If you like graphic reenactments of mass shootings, gun control, and rap, Eminem's latest offering might just be for you.
Just after midnight, the Detroit rapper released a music video for his new song "Darkness" which portrays the 2017 Las Vegas shooting from the perspective of Stephen Paddock, who fatally shot 58 people attending a country music concert from his Mandalay Bay hotel room.
The video cuts between shots of Eminem rapping to the camera and a solitary Paddock, quaffing pills and alcohol before opening fire on the crowd below, and then ultimately killing himself as police burst through the door.
The lyrics transition (less than) seamlessly between a narration of Paddock's final thoughts and overt messages about gun control, with lines like:
Finger on the trigger, but I'm a licensed owner
With no prior convictions, so loss, the sky's the limit
So my supplies infinite, strapped like I'm a soldier
This heavy-handed message is reinforced at the end of the video when we see the rapper watching TV news about gun violence before he words "When will this end? When enough people care" appear on the screen. This is all capped off with an explicit exhortation to register to vote and "help change gun laws in America." The webpage for the music video on Eminimen's website also includes links to a number of gun control organizations.
The message for viewers is that if only they cared as much as Eminem and voted to make gun laws more restrictive, these atrocities would stop happening. Yet, mass shootings don't continue to happen because Americans are fine with them. Mass shootings happen for the same reasons that most types of illegal violence happen, which is that twisted people are not easily deterred by laws and regulations.
And despite what gun controllers might say, there does not exist a handful of common-sense policies we can just adopt to stop these atrocities from reoccurring.
As Eminem's song notes, there was nothing in Paddock's background that would have flagged him as a person who would go on to be a mass murderer. The existence of would-be shooters who do not raise red flags with people in a position to stop them before they kill has led gun control advocates to argue that legislators should limit the types and number of weapons available to people, or pass blanket restrictions on everyone's right to own firearms.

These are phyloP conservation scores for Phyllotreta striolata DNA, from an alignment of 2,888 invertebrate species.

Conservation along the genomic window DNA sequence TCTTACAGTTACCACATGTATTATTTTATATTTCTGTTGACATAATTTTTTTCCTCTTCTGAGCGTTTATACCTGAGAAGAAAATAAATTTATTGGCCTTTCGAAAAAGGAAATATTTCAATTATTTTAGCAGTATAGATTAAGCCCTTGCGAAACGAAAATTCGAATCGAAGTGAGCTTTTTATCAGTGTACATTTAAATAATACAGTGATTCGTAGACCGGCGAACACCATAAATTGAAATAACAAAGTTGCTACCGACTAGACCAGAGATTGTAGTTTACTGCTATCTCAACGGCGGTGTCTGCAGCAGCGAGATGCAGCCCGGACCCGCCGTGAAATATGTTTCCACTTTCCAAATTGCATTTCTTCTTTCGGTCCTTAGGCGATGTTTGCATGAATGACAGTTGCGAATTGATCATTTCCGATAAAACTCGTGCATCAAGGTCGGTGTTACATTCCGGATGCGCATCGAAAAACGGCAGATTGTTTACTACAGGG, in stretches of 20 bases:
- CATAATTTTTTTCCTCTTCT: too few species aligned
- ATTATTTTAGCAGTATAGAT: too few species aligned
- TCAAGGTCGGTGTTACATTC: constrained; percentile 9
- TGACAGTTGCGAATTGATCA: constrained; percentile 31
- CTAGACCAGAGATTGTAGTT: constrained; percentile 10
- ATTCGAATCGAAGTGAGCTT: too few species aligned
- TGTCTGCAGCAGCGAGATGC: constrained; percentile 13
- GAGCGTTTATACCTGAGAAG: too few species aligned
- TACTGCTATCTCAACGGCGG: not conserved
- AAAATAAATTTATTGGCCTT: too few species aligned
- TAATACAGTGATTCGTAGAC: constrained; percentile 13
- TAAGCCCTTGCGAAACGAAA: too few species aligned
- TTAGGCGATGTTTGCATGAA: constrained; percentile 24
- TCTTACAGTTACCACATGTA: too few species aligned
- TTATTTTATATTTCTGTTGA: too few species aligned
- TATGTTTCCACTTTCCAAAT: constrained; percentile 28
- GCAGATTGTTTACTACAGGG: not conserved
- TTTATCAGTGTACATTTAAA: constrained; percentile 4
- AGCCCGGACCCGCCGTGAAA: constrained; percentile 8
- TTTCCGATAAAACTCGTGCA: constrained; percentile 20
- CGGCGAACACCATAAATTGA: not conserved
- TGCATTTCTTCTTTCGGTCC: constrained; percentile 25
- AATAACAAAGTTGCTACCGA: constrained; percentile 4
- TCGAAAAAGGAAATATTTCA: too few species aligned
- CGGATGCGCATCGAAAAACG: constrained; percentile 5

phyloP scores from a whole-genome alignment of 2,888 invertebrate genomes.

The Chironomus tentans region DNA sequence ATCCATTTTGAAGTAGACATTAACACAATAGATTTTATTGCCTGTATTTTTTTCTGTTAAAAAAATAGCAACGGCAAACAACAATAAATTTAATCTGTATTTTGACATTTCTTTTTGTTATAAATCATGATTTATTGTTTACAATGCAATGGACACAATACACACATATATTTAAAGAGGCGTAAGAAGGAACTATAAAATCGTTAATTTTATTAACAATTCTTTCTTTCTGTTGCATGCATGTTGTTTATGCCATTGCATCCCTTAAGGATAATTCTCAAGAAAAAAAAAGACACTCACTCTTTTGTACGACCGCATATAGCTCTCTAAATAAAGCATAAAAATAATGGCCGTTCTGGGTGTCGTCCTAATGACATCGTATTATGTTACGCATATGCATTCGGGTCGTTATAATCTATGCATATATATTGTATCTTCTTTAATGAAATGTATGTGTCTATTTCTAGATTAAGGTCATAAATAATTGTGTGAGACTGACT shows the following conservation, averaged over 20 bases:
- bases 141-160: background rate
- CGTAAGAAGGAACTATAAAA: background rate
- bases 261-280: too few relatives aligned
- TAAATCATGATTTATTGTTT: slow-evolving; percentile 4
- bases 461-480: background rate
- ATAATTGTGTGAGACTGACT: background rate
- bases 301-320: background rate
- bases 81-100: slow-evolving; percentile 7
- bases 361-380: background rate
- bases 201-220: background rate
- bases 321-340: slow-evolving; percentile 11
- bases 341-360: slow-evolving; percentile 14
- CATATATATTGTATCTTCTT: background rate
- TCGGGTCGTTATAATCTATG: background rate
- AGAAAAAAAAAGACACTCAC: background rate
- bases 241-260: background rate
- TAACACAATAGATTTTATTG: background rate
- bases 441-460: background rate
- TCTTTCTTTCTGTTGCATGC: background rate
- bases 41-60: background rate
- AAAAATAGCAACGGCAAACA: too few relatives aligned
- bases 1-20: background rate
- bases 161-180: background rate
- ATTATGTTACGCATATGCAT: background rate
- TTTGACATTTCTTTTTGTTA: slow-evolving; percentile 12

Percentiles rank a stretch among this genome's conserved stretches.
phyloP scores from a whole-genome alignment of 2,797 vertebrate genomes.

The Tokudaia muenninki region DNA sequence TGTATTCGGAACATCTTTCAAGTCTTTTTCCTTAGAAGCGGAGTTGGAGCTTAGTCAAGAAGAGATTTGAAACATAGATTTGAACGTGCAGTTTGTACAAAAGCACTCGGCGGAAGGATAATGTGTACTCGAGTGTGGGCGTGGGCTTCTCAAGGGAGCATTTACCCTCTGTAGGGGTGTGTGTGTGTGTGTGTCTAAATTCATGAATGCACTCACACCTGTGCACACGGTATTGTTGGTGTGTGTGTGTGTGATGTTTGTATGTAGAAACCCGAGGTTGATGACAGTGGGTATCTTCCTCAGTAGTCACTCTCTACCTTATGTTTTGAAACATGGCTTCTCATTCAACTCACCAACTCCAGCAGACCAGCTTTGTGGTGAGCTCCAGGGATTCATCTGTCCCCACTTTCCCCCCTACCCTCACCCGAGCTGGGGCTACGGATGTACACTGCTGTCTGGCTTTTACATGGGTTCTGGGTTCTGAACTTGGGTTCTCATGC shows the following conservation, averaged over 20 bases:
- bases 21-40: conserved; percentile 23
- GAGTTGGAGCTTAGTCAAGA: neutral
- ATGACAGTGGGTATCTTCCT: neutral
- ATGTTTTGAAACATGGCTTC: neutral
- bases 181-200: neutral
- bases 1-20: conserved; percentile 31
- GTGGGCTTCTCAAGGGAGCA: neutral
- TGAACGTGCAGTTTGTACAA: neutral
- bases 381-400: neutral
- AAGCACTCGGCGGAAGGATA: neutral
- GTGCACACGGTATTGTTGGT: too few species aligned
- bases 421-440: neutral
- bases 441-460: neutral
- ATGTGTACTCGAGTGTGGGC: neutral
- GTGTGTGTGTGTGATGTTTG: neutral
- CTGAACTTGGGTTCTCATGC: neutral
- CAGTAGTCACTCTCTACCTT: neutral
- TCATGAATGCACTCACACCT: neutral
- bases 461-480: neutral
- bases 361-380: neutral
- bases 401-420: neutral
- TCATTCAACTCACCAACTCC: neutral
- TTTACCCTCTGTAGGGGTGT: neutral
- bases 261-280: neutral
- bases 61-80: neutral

Yet mass shooters are often able to kill a lot of people with simple handguns and shotguns, not just so-called "weapons of war." It's true Paddock had 24 guns with him, some of which were equipped with bump stocks—a hack that increases a weapon's rate of fire at the expense of its accuracy. Yet he was also in a locked hotel room above a dense crowd of unsuspecting people, and he ceased shooting over an hour before police stormed his hotel room. It's entirely possible he could've killed and injured nearly as many people using guns that would remain legal under most of the gun control schemes that were proposed following his rampage.
What's more, the emotionalism and policy action that Eminem says is missing from our reaction to these violent incidents was, in fact, on full display after the Vegas shooting, with the Trump administration issuing a legally dubious ban on bump stocks.
Perhaps what the rap artist wants then is an O'Rourkian mass confiscation of firearms, so that no one can own any weapon of consequence.
That preference presents a whole host of other civil liberties issues that Eminem's fellow rappers seem to grasp much better: firearms are an effective tool for self-defense, particularly against the biggest gang in town, and laws that restrict them create more opportunities for racist police harassment and abuse.
"The right to bear arms is because that's the last form of defense against tyranny. Not to hunt. It's to protect yourself from the police," said rapper Ice-T in a 2012 interview with the New York Sun.
Or as Killer Mike said on Bill Mahar's show in 2018, "African-Americans to align themselves with the gun-law lobby stop and have a conversation with your allies and say this: these laws are going to affect us worse and they are going to affect us first."
America has a constitutionally protected right to gun ownership, and infringing on that right requires infringing on our rights to due process and to not be subjected to unreasonable searches and seizures. That nuance is absent from Eminem's "Darkness" video.
Music is a powerful thing. Following a mass shooting, it can tell the stories of victims, provide catharsis for those who survive, and maybe even provide an emotional outlet for people otherwise tempted to commit violent acts. But we don't see that in the video for "Darkness." The victims of the Las Vegas shooting get little attention, save for a brief montage of faces toward the end of the video. Focusing on Paddock's own psychodrama and then illustrating that with flashy first-person shots of him blasting away does more to sensationalize than to condemn him.
Here's the full video: